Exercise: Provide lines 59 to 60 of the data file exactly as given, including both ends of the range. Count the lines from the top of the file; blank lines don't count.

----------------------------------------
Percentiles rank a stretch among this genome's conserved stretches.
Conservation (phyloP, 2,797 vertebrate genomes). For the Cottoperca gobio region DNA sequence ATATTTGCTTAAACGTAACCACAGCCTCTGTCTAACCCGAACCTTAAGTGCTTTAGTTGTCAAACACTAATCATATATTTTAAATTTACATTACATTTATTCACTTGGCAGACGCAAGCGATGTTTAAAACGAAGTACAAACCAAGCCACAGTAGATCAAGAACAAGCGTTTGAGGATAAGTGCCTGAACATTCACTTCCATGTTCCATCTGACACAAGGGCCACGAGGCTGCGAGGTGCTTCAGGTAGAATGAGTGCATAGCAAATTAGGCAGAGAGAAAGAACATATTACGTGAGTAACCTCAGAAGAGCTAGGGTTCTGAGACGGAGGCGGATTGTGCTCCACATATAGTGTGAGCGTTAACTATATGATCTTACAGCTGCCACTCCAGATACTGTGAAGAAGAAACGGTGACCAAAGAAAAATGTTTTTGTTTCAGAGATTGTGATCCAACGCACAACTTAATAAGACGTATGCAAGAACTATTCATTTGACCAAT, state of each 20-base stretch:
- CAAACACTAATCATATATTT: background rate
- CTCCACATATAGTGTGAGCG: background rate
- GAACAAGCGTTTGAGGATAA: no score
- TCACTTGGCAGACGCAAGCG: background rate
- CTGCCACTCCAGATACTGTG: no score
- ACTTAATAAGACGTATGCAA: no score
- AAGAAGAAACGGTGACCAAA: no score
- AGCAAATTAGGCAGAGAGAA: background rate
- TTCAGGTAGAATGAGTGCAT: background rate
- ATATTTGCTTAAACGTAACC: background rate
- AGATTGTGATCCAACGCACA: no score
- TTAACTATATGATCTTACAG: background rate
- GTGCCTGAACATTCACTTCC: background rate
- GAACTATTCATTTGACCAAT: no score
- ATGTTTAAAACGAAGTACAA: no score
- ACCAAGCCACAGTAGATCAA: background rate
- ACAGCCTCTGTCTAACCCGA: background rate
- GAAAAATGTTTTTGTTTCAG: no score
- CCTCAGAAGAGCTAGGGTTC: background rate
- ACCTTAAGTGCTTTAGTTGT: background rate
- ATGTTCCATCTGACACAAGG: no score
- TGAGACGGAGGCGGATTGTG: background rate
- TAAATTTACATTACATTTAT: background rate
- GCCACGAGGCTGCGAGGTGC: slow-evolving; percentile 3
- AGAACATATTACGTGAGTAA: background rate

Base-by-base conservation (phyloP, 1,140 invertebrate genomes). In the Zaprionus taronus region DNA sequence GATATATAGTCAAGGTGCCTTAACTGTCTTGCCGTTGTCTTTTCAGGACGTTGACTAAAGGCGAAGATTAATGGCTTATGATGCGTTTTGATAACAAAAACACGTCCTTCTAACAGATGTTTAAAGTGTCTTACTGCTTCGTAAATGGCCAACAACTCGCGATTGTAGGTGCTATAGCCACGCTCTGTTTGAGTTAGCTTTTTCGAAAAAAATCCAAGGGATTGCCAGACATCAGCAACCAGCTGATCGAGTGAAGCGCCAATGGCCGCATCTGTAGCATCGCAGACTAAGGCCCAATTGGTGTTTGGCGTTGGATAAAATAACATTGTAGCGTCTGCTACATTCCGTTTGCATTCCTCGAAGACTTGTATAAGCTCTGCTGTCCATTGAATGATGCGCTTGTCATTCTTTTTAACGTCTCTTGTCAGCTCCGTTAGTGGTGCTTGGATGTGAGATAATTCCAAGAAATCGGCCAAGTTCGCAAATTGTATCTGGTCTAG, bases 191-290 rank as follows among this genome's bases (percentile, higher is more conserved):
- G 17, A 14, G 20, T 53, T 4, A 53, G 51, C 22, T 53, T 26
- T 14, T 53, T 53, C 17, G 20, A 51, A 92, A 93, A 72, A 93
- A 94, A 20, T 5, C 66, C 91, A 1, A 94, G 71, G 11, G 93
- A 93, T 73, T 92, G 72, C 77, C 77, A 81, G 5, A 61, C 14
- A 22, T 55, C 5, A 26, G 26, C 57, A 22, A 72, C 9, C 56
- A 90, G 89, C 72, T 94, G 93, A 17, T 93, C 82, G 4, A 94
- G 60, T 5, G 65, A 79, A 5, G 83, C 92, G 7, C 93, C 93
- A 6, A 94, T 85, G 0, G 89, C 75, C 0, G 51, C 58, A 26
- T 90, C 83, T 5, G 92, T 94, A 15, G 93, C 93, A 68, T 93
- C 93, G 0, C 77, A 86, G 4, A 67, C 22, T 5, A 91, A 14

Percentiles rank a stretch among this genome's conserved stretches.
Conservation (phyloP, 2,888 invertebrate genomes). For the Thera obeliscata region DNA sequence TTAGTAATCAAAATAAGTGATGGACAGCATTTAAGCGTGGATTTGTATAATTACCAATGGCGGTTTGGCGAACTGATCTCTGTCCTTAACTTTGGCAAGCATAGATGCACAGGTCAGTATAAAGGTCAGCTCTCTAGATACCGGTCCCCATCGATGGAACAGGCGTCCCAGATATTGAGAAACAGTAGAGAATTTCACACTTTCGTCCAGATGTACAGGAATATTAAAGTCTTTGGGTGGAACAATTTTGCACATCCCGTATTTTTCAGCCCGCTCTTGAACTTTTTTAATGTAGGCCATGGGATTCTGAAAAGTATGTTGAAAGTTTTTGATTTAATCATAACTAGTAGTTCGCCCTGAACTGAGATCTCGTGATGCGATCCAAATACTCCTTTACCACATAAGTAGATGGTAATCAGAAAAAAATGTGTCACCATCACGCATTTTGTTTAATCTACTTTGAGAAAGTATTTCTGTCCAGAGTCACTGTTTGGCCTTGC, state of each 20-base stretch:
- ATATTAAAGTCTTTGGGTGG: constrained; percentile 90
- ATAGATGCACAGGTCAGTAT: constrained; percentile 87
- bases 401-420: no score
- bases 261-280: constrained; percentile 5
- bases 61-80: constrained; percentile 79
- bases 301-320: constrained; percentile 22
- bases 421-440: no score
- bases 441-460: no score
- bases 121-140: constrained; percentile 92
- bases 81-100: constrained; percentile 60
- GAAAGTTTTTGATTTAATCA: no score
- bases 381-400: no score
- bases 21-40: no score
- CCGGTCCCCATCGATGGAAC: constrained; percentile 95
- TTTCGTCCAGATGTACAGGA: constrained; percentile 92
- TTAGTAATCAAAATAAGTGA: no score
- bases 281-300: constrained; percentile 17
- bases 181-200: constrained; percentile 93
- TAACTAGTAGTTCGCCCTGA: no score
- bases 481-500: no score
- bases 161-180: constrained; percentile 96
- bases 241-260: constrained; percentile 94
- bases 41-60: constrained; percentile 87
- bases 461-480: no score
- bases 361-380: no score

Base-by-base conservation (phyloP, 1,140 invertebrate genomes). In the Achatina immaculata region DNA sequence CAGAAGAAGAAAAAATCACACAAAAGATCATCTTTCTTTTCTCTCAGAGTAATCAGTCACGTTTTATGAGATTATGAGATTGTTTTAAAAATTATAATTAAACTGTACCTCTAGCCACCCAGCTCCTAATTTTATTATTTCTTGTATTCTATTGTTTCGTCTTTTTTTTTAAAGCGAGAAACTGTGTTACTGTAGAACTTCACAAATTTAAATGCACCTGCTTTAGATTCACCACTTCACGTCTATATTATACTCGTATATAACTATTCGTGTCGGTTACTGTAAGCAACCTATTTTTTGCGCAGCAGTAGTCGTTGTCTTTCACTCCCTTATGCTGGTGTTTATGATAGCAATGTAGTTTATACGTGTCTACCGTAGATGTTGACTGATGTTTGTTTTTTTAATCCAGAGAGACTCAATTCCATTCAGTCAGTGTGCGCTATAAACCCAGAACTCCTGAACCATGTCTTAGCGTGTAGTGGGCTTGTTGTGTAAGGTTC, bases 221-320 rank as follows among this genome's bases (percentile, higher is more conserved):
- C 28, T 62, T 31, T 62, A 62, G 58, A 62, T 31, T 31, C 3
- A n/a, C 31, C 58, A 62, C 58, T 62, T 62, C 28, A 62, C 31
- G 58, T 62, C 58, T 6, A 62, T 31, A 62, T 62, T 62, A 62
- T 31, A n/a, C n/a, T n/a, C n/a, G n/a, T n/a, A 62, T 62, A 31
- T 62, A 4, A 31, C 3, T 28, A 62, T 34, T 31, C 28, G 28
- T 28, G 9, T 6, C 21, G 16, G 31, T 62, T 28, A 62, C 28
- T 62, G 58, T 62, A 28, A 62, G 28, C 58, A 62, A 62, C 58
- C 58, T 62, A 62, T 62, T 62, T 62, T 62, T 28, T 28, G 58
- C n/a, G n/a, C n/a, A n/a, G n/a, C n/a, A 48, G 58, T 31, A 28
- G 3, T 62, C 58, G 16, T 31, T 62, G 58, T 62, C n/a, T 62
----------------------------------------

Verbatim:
- TAACTAGTAGTTCGCCCTGA: no score
- bases 481-500: no score